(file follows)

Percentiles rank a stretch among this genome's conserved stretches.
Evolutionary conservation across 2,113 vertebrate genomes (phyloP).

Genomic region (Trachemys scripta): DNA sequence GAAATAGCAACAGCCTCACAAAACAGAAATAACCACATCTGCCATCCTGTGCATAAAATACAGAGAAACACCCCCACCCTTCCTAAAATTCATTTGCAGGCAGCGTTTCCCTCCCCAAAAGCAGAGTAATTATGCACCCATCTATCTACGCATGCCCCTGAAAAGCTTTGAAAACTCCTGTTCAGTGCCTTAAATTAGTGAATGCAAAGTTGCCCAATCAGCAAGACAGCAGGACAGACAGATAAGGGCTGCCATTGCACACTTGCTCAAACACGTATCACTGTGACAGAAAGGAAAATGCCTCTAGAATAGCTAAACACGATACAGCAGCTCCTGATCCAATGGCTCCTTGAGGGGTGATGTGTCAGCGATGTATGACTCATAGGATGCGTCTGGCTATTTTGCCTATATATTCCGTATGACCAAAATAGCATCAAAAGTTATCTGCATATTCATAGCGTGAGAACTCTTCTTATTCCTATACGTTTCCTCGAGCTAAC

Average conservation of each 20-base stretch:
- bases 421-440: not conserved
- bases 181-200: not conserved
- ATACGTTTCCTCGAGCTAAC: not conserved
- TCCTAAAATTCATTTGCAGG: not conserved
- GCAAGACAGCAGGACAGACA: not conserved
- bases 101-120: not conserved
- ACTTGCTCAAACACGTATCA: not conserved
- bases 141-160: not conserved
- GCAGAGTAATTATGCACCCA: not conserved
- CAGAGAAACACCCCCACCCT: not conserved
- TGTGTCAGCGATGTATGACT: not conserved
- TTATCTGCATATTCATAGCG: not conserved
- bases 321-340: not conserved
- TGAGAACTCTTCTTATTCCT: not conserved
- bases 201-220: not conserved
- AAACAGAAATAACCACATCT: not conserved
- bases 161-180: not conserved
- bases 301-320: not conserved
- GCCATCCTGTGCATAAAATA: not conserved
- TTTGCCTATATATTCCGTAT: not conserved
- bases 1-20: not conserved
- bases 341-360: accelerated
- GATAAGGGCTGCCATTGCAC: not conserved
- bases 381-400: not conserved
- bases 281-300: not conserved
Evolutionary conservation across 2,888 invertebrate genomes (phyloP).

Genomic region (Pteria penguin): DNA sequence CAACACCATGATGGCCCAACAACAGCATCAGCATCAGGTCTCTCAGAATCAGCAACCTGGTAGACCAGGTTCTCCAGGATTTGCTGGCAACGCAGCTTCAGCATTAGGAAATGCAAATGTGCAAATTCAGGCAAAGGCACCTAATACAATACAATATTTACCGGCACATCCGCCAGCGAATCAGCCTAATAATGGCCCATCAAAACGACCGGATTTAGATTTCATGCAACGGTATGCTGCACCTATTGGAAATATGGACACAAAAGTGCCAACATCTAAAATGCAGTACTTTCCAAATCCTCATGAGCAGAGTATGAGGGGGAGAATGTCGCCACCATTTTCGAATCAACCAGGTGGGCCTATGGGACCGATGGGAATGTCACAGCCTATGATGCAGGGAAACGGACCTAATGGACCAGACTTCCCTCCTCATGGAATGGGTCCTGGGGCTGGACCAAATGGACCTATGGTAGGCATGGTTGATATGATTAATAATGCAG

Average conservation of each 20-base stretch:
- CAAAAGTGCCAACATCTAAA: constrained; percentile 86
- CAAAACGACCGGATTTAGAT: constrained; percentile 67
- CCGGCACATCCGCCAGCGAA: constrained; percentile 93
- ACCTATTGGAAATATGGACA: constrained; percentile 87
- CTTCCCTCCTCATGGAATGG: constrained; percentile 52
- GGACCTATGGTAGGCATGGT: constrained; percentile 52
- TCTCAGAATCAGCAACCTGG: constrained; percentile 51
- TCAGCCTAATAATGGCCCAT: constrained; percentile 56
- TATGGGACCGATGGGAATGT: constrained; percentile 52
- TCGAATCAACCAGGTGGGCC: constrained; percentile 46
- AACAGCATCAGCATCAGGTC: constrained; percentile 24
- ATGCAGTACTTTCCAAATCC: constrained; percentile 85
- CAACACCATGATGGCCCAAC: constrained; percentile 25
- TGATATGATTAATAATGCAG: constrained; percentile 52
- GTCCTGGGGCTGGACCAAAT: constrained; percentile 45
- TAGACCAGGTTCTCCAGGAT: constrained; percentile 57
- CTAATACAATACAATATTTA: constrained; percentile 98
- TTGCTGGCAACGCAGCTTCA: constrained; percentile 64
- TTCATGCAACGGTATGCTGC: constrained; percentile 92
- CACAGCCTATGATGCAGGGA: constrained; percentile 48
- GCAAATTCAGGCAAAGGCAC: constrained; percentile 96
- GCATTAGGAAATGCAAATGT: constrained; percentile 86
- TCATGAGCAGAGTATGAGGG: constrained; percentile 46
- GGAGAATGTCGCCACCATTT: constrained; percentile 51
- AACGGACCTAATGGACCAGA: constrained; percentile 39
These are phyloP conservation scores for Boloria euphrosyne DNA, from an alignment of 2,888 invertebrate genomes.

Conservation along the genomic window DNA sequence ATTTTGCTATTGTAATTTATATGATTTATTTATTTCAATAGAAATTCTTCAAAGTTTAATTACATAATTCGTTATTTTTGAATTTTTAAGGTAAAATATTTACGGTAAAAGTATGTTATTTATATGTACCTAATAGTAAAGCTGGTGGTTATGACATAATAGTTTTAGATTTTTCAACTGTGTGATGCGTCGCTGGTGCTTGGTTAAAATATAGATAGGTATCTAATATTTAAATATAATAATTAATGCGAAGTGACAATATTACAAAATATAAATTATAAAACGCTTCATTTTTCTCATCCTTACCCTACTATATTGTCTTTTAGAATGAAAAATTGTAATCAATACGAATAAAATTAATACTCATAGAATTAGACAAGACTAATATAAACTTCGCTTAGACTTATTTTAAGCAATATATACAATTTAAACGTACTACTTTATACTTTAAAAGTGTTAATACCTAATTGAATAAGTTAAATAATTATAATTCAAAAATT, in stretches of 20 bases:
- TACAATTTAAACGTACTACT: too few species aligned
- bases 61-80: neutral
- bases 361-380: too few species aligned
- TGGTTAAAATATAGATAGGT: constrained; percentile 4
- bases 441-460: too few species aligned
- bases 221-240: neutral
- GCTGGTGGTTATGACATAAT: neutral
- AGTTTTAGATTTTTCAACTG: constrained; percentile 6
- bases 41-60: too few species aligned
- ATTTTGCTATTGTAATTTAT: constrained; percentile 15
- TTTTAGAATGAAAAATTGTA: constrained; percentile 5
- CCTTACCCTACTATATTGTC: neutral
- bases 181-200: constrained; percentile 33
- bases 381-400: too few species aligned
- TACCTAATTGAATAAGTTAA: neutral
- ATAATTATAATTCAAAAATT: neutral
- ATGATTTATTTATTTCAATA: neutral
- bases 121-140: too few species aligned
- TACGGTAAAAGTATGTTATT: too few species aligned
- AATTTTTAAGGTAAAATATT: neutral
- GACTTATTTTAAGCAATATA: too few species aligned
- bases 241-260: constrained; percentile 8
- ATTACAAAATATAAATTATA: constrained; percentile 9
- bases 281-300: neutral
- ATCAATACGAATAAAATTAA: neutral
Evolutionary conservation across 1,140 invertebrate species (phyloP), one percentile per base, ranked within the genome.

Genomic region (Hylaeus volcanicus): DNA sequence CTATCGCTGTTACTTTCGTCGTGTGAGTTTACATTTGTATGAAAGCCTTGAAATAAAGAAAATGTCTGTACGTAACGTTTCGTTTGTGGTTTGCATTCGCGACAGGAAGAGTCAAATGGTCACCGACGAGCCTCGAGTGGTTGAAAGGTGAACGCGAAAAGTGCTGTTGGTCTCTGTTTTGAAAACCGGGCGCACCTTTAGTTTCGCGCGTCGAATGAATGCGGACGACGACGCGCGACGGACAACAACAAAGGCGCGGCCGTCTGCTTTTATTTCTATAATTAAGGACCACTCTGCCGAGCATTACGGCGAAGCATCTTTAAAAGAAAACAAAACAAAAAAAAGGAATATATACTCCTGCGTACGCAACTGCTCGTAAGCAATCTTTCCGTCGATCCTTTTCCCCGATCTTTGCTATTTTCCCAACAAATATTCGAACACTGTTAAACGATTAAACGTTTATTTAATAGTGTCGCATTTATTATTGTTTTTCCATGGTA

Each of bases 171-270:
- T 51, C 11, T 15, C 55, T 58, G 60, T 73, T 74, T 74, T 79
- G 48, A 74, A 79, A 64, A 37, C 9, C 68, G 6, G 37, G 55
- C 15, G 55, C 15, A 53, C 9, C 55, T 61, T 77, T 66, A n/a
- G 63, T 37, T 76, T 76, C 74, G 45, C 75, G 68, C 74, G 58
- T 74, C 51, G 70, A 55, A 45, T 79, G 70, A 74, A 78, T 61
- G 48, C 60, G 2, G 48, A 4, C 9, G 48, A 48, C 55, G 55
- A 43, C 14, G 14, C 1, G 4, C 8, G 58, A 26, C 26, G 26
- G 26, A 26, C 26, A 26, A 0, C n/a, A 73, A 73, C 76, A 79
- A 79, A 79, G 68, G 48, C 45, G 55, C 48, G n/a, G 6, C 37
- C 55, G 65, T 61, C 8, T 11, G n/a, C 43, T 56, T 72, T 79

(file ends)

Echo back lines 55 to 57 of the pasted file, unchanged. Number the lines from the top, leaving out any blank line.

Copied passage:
- TCATGAGCAGAGTATGAGGG: constrained; percentile 46
- GGAGAATGTCGCCACCATTT: constrained; percentile 51
- AACGGACCTAATGGACCAGA: constrained; percentile 39